Nathan "Nate" D. Champion
– April 9
) was a
key figure in the Johnson County
. Labeled falsely by the wealthy cattlemens association in
Wyoming as a rustler
, Champion was the first
person murdered by a band of hit men
by the cattlemen. Although often portrayed as an outlaw
, Champion was simply a small rancher, thus
becoming a target of the large and powerful cattlemens association.
is derived mostly due to his
heroic stand while his cabin was besieged, and for a brief letter
written during the siege describing the events, that he left
behind. He was portrayed by Christopher Walken
in Heaven's Gate
in a depiction of the
character that is historically inaccurate.
The Johnson County War and Champion's involvement
The dramatic events of 1892 took place against a background of
violent conflict over land use that stretched from 1889 to 1909.
Historian Richard Maxwell Brown refers to the events in Wyoming as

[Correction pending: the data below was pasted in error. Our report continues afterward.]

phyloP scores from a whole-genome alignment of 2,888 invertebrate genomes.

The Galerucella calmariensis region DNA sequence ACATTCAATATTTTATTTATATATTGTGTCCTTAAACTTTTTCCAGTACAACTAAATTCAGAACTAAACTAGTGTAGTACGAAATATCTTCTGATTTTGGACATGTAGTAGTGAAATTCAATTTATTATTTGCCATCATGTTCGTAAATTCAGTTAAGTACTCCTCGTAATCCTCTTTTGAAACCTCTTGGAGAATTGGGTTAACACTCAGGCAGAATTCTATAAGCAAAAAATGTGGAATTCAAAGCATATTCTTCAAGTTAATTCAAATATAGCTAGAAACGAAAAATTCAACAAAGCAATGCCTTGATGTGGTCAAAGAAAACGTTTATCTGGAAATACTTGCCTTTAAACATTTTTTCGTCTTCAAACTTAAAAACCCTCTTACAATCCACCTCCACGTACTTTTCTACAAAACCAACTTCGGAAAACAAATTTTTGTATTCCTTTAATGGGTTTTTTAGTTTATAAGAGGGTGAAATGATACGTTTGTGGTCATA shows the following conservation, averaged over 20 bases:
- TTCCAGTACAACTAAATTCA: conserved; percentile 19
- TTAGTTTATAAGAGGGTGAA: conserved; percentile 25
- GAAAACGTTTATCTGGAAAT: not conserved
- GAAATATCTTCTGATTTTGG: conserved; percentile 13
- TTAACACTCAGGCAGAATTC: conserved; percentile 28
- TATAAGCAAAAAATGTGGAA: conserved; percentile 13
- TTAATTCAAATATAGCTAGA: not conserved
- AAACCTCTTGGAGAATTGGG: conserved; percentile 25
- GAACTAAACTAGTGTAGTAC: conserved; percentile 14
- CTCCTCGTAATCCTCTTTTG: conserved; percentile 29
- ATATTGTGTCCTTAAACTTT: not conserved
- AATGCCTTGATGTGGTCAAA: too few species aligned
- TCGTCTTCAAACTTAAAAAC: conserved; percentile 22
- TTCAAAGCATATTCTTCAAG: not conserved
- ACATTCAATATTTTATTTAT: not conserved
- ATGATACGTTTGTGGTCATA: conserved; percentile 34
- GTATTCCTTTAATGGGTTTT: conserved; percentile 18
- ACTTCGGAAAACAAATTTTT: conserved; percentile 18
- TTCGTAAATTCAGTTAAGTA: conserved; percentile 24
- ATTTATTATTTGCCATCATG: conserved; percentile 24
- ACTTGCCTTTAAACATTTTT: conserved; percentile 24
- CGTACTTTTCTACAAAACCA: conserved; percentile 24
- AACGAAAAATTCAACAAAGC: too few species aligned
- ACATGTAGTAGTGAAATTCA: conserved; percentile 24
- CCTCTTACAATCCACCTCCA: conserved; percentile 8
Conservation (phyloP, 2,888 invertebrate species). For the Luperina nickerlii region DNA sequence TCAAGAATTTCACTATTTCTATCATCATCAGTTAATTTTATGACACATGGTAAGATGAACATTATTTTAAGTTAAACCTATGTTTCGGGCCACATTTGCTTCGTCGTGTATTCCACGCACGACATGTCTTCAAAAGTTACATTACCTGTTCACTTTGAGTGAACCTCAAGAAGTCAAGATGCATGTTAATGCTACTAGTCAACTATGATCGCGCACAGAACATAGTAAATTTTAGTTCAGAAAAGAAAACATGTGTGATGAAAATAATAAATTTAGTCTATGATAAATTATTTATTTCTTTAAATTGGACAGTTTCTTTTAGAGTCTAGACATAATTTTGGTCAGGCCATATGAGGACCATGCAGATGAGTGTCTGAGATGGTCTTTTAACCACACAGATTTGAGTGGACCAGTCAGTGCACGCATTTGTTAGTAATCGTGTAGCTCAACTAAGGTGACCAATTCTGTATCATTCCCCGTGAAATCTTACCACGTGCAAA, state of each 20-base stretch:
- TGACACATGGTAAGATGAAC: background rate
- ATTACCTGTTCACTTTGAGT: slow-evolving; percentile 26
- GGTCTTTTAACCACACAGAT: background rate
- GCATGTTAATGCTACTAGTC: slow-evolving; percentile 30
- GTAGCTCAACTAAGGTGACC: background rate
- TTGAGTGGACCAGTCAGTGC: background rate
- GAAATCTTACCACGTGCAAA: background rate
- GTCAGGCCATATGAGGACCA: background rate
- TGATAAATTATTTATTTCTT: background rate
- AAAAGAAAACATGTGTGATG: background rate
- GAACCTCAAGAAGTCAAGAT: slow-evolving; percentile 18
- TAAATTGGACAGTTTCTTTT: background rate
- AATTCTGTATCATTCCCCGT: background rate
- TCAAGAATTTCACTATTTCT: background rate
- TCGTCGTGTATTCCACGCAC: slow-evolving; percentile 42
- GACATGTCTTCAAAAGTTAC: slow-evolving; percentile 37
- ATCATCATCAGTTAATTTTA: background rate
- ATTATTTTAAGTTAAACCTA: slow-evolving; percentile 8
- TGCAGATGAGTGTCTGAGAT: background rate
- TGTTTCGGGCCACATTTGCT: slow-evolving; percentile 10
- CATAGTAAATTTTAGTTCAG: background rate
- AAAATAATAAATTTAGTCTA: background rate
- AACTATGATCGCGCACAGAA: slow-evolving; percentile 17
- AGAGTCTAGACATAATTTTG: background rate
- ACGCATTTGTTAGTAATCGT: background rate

part of a wider "Western Civil War of Incorporation."
early days in Wyoming, most of the
land was in the public domain, open both to stockraising as
open range and to homesteading. Large numbers of
cattle were turned loose on the open range by
large ranches, sometimes financed by
British and other
In the spring a roundup was held and the cows and
the calves belonging to each ranch were separated and the calves
branded. Before the roundup, sometimes calves, especially orphan or
stray calves, were surreptitiously branded, and thus taken. The